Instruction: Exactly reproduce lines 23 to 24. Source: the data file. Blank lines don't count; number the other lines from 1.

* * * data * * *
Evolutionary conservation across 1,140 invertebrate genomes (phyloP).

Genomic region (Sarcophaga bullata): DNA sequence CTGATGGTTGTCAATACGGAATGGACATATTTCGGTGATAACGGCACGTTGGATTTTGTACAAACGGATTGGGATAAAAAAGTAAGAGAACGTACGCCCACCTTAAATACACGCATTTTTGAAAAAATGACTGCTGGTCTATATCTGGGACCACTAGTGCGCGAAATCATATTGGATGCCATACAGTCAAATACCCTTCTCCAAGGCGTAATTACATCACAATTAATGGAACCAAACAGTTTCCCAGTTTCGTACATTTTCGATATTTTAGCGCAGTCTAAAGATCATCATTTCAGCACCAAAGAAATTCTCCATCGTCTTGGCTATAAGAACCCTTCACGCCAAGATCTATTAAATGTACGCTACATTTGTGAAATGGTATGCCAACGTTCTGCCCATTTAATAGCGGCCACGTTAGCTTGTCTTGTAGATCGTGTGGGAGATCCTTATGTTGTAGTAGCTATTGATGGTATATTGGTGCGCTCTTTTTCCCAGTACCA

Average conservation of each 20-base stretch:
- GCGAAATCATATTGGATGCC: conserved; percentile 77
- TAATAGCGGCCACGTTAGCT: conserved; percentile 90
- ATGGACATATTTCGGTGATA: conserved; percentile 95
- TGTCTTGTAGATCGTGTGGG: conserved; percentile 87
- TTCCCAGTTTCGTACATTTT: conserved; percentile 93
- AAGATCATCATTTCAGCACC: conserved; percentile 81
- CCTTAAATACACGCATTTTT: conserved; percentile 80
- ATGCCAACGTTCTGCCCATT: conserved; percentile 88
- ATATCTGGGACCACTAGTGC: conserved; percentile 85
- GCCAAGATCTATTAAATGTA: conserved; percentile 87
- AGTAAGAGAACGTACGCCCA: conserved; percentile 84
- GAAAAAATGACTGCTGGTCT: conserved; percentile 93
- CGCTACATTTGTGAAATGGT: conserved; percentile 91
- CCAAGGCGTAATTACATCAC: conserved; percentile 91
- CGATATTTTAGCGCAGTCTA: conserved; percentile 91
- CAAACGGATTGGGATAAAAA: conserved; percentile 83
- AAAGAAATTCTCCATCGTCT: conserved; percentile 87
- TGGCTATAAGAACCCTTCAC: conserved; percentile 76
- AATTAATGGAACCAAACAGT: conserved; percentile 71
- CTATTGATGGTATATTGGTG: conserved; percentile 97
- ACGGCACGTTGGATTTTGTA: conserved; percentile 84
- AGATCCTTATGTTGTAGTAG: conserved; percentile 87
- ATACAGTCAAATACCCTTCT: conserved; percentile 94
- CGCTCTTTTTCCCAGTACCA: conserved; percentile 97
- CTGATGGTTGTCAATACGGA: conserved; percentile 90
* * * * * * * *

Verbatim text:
- CTATTGATGGTATATTGGTG: conserved; percentile 97
- ACGGCACGTTGGATTTTGTA: conserved; percentile 84